WASHINGTON (Reuters) - Small business owners became more downbeat in July as expectations of weaker economic growth in the second half of the year reinforced a reluctance to hire, according to a survey published on Tuesday.
The National Federation of Independent Business (NFIB) said its optimism index fell 0.9 point to 88.1 in July.
“Virtually all of the decline was due to weaker expectations for business conditions six months from now,” said William Dunkleberg, the group’s chief economist.
Only 2 percent of respondents said they had plans to create new jobs. That actually represented an improvement from June’s 1 percent reading.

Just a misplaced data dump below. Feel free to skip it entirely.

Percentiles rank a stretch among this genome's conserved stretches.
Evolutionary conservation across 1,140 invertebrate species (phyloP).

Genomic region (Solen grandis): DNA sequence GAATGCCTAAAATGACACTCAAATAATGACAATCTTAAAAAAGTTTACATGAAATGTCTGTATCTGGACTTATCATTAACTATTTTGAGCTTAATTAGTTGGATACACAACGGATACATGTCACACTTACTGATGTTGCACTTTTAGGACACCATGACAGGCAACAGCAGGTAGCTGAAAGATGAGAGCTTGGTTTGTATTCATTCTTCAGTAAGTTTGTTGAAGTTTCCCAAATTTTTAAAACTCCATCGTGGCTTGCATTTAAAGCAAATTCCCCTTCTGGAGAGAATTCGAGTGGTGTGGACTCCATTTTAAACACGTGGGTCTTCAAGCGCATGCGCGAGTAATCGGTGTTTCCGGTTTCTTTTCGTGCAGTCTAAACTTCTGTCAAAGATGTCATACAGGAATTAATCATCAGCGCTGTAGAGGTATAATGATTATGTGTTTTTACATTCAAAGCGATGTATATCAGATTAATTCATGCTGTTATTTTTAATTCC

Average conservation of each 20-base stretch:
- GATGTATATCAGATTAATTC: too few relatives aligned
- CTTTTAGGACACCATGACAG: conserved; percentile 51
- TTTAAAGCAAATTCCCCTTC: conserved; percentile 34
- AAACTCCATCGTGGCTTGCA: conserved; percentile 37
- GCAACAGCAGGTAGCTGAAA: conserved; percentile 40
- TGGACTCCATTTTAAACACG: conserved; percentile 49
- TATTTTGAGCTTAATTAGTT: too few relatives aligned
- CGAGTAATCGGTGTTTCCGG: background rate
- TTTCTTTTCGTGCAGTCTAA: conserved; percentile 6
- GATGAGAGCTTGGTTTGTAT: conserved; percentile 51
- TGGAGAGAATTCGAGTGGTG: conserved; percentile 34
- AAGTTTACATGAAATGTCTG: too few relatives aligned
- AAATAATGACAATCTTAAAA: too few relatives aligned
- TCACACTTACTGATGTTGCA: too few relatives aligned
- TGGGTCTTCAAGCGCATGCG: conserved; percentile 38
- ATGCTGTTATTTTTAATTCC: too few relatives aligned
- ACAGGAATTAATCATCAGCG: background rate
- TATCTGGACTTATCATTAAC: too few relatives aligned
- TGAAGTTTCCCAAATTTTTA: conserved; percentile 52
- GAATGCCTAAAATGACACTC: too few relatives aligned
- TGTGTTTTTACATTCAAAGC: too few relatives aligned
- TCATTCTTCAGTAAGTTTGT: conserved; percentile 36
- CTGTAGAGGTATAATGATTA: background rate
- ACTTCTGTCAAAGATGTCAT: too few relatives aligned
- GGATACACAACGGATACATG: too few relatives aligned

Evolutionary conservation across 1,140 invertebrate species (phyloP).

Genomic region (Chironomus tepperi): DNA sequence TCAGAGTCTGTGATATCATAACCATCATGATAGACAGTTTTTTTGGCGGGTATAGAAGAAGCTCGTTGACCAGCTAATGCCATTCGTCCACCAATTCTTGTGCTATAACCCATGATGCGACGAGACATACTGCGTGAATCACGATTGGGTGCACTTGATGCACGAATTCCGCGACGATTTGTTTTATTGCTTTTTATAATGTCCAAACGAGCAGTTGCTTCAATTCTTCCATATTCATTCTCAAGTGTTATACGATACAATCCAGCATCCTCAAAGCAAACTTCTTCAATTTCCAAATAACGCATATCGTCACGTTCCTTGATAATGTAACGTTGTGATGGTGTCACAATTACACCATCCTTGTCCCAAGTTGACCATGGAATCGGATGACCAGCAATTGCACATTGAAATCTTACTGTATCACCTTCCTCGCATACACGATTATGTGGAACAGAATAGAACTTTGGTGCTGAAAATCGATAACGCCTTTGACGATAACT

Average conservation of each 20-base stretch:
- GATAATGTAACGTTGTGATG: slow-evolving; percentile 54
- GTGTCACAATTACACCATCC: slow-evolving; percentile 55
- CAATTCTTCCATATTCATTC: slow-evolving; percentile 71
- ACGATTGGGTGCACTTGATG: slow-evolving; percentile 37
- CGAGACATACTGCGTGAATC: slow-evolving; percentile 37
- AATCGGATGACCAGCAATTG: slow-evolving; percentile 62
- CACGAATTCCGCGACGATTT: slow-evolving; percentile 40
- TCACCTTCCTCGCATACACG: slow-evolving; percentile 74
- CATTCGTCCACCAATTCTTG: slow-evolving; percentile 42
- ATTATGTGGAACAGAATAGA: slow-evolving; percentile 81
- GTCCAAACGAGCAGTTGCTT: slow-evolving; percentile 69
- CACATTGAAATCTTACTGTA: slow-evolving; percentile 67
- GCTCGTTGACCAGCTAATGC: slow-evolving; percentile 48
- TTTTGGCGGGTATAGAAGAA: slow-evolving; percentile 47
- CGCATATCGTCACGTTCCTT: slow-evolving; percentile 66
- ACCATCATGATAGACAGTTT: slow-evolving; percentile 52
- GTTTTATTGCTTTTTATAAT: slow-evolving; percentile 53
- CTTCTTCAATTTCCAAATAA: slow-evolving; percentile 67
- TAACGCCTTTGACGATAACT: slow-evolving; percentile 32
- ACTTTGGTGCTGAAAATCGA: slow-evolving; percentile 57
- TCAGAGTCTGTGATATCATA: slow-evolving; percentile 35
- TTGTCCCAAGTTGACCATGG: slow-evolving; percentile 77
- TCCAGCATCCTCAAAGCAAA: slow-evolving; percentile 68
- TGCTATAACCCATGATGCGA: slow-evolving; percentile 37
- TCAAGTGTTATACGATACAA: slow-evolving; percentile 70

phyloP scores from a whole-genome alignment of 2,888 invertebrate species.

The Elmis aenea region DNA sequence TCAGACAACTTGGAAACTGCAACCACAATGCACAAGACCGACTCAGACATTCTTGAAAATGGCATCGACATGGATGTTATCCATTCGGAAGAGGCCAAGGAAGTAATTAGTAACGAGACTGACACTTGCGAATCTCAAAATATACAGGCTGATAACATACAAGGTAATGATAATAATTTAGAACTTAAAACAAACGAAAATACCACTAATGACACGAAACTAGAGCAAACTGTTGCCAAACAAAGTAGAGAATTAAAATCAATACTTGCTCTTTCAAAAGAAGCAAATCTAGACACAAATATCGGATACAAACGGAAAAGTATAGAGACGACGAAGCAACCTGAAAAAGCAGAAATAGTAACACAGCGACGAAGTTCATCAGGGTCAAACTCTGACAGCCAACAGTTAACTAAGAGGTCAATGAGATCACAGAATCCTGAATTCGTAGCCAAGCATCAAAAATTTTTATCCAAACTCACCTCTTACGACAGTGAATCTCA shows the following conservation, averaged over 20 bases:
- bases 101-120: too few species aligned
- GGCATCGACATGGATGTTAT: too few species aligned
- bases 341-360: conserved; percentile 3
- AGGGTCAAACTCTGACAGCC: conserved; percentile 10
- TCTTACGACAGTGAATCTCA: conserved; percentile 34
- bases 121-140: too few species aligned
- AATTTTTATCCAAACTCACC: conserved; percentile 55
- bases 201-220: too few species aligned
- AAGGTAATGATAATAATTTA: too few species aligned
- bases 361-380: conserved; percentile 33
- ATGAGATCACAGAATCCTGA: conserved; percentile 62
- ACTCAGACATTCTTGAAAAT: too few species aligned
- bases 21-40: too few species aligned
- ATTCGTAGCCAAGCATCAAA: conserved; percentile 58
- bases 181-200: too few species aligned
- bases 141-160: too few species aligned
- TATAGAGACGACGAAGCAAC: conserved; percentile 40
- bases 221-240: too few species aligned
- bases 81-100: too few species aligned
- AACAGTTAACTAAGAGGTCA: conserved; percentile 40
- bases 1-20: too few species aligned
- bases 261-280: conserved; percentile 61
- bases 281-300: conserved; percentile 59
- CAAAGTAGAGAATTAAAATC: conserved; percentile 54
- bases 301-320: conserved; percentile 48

Data released last week showed the U.S. labor market is still in a rut, with a net loss of 131,000 jobs for July.
The NFIB report found that inflation pressures remain tame. Just 12 percent of small business owners reported raising average selling prices, while 24 percent said they were cutting prices.
“With no pricing power and real sales volume weak, profits are not able to recover,” the report said. “Inflation is clearly not a problem.”
Reporting by Pedro Nicolaci da Costa; Editing by Kenneth Barry